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Thus, the Morgenthaler version adds a bit of cask-strength bourbon to dry out the cocktail, rather than diluting its character with a larger amount of standard-proof whiskey. An egg white is a common addition to sours going back to the nineteenth century; it adds texture, makes the drink foam up as it’s prepared, and binds to bitter compounds – particularly desirable in this case, when tannins in the high-proof whiskey might otherwise interfere with the balance of sweet and sour we’re trying to sustain. A few drops of Angostura across the surface of the foam ensure that the cocktail’s olfactory appeal is not unduly muted, and add complexity within the same general region of flavor as the amaretto itself, complementing the headline act without upstaging it.

The final update is a pure flourish: maximizing the egg foam by running the cocktail through a milkshake mixer or an immersion blender. This unwinds the tightly bound proteins in the egg white, so that they settle more readily into the lattice structure we want – and it also introduces the air bubbles we need for that lattice to turn into a foam. The result is a mind-bending but still recognizable amaretto sour, and an exceedingly baroque one at that!

What You’ll Need 

Morgenthaler Amaretto Sour

Tools

  • Jigger, or something else that can measure fluid volume on the order of fractions of an ounce; two scant teaspoons will be roughly ¼ oz. if you don’t have anything else that small.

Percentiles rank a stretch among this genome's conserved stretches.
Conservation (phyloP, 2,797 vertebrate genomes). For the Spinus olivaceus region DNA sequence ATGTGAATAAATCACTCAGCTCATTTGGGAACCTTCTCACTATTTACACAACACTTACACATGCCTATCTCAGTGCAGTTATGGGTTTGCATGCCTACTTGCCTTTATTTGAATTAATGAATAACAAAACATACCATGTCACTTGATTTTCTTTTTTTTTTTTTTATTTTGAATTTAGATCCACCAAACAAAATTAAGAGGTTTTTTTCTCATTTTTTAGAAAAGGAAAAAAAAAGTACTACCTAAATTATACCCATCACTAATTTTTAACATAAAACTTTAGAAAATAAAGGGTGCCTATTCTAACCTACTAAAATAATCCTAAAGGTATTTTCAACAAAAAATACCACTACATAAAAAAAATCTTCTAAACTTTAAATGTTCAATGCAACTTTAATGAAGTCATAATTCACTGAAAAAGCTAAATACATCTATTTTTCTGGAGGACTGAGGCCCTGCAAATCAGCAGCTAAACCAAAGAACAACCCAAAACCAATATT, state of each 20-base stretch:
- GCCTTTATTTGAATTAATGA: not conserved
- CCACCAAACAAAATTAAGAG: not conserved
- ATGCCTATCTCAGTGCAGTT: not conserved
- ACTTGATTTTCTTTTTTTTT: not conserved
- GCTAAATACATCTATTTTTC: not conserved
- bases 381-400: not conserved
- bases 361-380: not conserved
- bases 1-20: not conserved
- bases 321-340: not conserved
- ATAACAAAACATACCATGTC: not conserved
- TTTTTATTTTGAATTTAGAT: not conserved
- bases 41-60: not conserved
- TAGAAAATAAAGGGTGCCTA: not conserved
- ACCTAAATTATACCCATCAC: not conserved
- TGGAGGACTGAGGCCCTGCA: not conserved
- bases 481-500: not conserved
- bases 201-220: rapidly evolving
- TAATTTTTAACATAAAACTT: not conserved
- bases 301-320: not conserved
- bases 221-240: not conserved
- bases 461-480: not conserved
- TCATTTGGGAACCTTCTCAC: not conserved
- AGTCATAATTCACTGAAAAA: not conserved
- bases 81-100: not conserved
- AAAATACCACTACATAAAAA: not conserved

• Cocktail shaker, or something else that can make a water-tight seal for shaking.
  • Citrus juicer. Make sure to use fresh rather than bottled lemon juice when mixing cocktails — in a pinch, you can always squeeze it by hand!
  • Cocktail glass (pre-chilled, if possible)
  • Optional, but strongly encouraged: Hawthorne strainer, or another device for straining the shaken cocktail.
  • Optional, but encouraged: Milkshake mixer or immersion blender.

Ingredients

  • 1½ oz. amaretto
  • ¾ oz. cask-strength bourbon
  • 1 oz. lemon juice
  • ¼ oz. simple syrup
  • 1 egg white
  • 3–5 drops Angostura bitters

Instructions

  1. Combine all ingredients except the bitters in a mixing tin.
  2. If you have an immersion blender or a milkshake mixer, use it to froth the mixture for 2-3 seconds, being careful not to let it overflow.
    • If you don’t have either, shake the mixture without ice for 8-10 seconds instead.
  3. Add ice, seal the shaker, and shake for about 10 seconds.
  4. Strain the cocktail into the chilled glass.
  5. Decorate the top of the drink with the bitters and serve.

Join our next virtual cocktail class

Join us Thursday, Sept. 2, at 7 p.m. for Boston.com’s Cocktail Club with host Jackson Cannon and his special guest Brian Hoefling, author of “The Cocktail Seminars.” This week they are exploring craft updates of disco era cocktails, catching up about the Boston restaurant and bar scene, and sharing tips the pros use to make great drinks at home. They’ll be mixing the Morgenthaler update of the amaretto sour and exploring the origin recipe for the drink that became the tequila sunrise. Everything you need is in the shopping list here.

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Brian Hoefling is a Cambridge-based writer and cocktail educator.